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'Innovation Now' Fuels Ideas
By: Sasha Congiu, NASA intern

Are you interested in learning about a robot lifeguard, mosquito laser or NASA Centennial Challenges?

GATR Technology.
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These ultra portable satellite communications systems from GATR Technologies inflate like a space-age beach ball. That means you don't need a truck or forklift to set up remote hi-speed video and internet communications - you can carry the entire system in a couple of airline carry-on bags. Credit: NASA

If none of these spark your interest, that's okay. "Innovation Now" offers hundreds of other topics.

NASA and the National Institute of Aerospace (NIA) recently launched a national radio program and podcast series, called "Innovation Now," presenting innovative concepts, ideas, products, people and more. The series debuted September 1 online and on radio station WHRV 89.5 FM in Norfolk. Episodes play 260 times a year, for 90 seconds, Monday through Friday, at 5:32 p.m.

"One neat thing about having a fresh episode every weekday of the year is that it gives us a chance to cover more specific interests," said Tim Allen, NIA's communications manager. "If the subject matter doesn't catch your attention one day, there's a great chance the very next episode will."

The producers of the show hope to target a well-rounded audience.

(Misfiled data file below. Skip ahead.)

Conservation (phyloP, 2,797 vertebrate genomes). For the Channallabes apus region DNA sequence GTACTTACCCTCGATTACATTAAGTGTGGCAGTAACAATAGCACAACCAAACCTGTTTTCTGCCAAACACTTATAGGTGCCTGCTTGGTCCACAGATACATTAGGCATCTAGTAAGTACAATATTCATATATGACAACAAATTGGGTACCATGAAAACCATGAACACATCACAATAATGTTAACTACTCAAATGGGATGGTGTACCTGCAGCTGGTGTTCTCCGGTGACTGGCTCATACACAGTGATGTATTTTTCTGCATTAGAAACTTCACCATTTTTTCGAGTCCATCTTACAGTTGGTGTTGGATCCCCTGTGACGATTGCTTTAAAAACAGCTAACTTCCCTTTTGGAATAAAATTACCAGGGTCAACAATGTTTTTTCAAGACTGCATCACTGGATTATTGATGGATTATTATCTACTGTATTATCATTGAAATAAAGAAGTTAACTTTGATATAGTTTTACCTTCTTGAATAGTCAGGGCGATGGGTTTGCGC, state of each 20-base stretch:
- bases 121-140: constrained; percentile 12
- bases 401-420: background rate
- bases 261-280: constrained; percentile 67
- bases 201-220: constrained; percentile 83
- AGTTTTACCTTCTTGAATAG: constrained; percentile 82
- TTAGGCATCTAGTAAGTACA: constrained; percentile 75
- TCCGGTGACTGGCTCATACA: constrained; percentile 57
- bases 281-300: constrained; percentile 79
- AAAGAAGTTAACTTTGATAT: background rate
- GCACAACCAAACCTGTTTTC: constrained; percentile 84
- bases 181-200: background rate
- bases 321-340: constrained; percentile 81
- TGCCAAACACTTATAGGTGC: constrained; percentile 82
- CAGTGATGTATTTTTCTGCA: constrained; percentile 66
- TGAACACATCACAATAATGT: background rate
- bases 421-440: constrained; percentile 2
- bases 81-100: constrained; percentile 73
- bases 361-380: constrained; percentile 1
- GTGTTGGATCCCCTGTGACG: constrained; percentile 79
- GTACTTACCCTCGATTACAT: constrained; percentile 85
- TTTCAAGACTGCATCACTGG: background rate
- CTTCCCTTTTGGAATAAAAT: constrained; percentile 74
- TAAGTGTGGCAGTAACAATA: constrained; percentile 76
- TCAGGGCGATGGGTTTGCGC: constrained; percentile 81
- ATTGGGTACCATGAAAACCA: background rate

"The audience we are trying to go for is educated, interested and engaged, but you don't have to be a rocket scientist to enjoy the show," Allen explained.

Episodes feature revolutionary and breakthrough concepts in a wide range of areas, including transportation, computer technology, energy, health and medicine, public safety, consumer goods, aerospace, environmental resources and industrial productivity.

Hear the compelling stories behind the technologies, people and concepts that are shaping our future at:

With varying topics, "Innovation Now" is intended to impact people's daily lives and portray a glimpse of the future before it is seen or read elsewhere. It also provides the listener a boost of confidence to tackle his or her own farfetched project or idea.

"When you hear how others are achieving innovation, it's easier to feel like you can achieve great things," Allen said. "The show isn't just about technology; it's sometimes about how they got there, so that other people can get there."

When talking about the show and its many positive attributes, Allen expressed gratitude for WHRV.

"WHRV is instrumental in the success of this show," he said. "They’re not only helping us with distribution of the show, but they were also the first station to carry the series."

NIA and NASA are excited about the future of the program and are looking forward to see how it will positively affect people's lives.

The Researcher News
NASA Langley Research Center
Editor & Curator: Denise Lineberry
Managing Editor: Jim Hodges
Executive Editor & Responsible NASA Official: Rob Wyman